Wildlife Research and Management - Wildlife Research
Date Published: April 2011
Number of Pages: 22
Author(s): W. Matthew Vander Haegen and Gene R. Orth
Western gray squirrel (Sciurus griseus) populations in Washington have declined over the last century and their range has diminished. Of the three disjunct populations of western gray squirrel remaining in Washington, the Puget Trough population faces the greatest risk of extinction. The majority of the Puget Trough population occurs on Joint Base Lewis-McChord (JBLM), an area of over 35,000 ha that contains some of the last patches of oak-pine forest in western Washington. The Recovery Plan for this State-threatened species lists augmentation of the population in the Puget Trough as a high priority. In 2007, Washington Department of Fish and Wildlife and the Department of Defense.Fort Lewis, engaged in a cooperative study of the ecology of western gray squirrels on the Fort and implemented a plan to augment this endangered population. Research on the resident population has focused on quantifying population parameters including survival, causes of mortality, and productivity, as well as habitat use and use of space. This information will be critical for assessing why the Puget Trough population has contracted over the last few decades and for focusing management efforts to allow the population to recover. Augmentation has focused on introducing animals from other populations in Washington and northern Oregon in order to increase the genetic diversity of the resident Puget Trough population and expand the occupied area.
From January through December 2010 we captured a total of 30 new resident western gray squirrels during routine and grid trapping. This brings to 121 the total number of resident western gray squirrels captured on the study area since October 2006. Of the squirrels captured in 2010, 15 were fitted with radio-collars and 15 were ear-tagged only and released. We collected 7152 telemetry locations of 80 radio-collared western gray squirrels in 2010 and we documented 179 new nests.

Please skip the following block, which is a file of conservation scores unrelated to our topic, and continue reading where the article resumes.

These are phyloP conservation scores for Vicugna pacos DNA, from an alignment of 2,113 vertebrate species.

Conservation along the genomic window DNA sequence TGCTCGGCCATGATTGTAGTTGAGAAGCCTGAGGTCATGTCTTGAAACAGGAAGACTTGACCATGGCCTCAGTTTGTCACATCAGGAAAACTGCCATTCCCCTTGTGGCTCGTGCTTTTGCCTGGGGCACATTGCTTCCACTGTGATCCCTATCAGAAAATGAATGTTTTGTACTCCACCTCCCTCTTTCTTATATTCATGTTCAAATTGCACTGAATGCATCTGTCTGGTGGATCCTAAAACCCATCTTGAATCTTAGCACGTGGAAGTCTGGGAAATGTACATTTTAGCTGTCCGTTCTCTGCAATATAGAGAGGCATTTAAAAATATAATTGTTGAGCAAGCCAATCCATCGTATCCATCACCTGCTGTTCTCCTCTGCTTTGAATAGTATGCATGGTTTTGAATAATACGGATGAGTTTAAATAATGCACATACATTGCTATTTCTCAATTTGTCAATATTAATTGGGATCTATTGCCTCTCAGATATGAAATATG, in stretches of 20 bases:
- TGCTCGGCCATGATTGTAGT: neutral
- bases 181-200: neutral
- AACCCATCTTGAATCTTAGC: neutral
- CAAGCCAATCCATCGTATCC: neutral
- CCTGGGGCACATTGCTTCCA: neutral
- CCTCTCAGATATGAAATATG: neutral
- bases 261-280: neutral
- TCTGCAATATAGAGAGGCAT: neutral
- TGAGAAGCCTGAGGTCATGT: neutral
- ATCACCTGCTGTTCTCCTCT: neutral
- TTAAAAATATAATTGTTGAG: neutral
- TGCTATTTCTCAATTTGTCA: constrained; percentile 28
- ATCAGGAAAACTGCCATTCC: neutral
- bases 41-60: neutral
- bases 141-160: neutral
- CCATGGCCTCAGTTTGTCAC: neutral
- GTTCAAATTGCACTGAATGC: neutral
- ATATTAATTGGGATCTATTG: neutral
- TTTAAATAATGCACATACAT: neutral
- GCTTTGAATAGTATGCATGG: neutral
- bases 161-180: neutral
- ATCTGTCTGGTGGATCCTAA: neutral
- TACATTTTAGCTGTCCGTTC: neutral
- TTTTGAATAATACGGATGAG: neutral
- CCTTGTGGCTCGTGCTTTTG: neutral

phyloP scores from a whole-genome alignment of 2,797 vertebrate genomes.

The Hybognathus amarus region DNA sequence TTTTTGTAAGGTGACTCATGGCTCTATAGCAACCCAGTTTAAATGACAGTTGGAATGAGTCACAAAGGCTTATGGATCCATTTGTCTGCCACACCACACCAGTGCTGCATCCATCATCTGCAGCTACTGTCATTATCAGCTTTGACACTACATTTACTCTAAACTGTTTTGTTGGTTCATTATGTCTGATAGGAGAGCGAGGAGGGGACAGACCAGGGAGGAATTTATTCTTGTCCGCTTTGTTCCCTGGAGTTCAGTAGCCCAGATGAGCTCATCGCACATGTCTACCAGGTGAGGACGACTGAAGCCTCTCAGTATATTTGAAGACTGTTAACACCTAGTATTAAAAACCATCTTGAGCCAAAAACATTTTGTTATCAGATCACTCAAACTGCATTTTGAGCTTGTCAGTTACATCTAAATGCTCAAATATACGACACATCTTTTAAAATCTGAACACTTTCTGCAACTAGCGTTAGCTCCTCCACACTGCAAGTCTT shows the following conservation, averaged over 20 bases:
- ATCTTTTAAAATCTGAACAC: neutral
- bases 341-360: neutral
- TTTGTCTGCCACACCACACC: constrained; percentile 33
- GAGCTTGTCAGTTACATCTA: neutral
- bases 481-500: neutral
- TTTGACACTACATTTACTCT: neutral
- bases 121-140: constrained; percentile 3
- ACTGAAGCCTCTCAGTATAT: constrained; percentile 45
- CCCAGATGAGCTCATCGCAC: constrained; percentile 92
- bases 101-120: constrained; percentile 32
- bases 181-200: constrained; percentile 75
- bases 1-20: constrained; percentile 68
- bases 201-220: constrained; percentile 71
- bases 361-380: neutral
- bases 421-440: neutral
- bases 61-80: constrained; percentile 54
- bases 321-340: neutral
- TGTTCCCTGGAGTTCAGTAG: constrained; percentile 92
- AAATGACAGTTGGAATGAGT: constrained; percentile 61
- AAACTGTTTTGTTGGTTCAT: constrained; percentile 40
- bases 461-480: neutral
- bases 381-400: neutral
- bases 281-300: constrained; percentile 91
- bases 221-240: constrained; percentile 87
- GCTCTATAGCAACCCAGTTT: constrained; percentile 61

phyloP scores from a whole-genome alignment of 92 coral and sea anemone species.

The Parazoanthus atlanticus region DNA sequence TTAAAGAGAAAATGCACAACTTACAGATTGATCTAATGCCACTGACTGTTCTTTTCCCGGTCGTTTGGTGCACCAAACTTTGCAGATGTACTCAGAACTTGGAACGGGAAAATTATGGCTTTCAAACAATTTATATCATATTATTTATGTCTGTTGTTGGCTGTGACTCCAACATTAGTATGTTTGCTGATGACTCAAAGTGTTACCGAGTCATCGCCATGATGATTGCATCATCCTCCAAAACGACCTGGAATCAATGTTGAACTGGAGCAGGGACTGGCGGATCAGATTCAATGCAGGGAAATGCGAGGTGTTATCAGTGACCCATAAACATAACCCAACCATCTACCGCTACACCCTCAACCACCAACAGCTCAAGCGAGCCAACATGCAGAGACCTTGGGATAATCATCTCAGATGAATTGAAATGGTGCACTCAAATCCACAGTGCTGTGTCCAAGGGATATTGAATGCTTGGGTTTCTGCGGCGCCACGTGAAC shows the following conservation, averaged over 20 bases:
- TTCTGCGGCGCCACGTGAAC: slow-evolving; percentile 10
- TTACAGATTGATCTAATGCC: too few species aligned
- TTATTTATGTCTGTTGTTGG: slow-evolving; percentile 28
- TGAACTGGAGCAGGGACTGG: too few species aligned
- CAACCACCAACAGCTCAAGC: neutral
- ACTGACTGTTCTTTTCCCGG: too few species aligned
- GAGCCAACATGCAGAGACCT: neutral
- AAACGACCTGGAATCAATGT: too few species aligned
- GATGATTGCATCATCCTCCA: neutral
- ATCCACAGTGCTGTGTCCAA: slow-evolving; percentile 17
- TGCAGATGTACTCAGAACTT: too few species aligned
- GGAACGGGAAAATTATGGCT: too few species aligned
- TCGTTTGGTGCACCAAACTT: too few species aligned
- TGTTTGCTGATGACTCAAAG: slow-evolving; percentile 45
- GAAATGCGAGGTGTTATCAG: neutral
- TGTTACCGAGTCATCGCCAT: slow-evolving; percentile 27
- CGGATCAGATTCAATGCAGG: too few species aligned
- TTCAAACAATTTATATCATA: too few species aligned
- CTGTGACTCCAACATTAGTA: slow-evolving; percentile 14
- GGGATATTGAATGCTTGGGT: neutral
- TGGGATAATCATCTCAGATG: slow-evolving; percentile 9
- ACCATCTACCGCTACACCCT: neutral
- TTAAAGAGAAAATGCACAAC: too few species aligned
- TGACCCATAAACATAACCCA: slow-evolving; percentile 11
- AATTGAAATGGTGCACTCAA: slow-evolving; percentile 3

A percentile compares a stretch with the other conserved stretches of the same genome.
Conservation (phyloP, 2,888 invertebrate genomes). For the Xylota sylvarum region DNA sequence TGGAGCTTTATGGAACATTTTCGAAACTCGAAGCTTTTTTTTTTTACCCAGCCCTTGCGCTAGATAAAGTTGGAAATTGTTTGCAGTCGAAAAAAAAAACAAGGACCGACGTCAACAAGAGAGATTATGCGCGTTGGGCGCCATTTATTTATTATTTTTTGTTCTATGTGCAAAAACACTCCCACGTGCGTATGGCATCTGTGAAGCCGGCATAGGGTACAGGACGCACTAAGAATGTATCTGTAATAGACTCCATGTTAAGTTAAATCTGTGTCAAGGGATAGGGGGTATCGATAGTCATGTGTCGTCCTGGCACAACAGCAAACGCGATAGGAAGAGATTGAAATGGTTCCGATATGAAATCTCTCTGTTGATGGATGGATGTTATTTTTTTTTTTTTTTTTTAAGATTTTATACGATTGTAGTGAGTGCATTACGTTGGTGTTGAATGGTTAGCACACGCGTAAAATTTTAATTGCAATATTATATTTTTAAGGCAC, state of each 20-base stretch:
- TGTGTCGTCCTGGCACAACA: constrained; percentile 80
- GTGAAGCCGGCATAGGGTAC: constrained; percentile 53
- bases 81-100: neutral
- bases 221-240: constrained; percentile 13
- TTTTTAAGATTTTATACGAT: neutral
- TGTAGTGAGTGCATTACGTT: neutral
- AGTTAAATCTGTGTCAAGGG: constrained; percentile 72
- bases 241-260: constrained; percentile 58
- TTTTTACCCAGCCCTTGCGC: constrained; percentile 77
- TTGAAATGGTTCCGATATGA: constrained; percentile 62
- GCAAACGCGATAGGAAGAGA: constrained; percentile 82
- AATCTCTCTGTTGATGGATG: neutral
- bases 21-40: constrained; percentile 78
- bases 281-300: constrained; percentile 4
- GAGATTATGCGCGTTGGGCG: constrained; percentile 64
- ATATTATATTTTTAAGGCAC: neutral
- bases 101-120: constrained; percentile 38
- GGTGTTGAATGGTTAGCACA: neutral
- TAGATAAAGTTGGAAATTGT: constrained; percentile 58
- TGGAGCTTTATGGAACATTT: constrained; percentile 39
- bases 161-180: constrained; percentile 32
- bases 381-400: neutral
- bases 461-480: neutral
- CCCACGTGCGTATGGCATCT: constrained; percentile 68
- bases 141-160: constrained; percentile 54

Annual survival of resident western gray squirrels was estimated at 0.55 for 2010; survival of translocated squirrels was similar at 0.54. Fifteen squirrels (residents and translocations) were depredated, 6 succumbed to disease, and 2 died of other causes. Nineteen of 25 resident females tracked through the breeding period attempted to rear young (5 of 6 that did not breed were yearlings); litter size varied from 1 to 4. Two females had a second litter after successfully rearing young; this finding represents the first documentation of 2 litters in a year for this species. All 10 translocated females tracked through the breeding period attempted to rear young; at least 5 were successful producing a total of >12 young.
We translocated 23 western gray squirrels from Klickitat County, WA and from Hood River and Wasco Counties, OR to JBLM in autumn 2010. As of 31 December, 8 animals from the 2010 release were known to be alive (fate of 4 was unknown because they were not radio-collared; fate of an additional 7 was unknown due to loss of their radio signal). Eight western gray squirrels (6 females, 2 male) from the previous augmentations retained working radio-collars and were known to survive through December 2010. Plans for 2011 include continued monitoring of radio-collared animals and intensified monitoring of reproductive success. Additional translocations will take place in fall 2011 as part of the species recovery effort.
Vander Haegen, W. M. and G. R. Orth. 2011. Western gray squirrel ecology and augmentation of the population in the South Puget Trough. Progress report. Washington Department of Fish and Wildlife, Olympia. 16pp.
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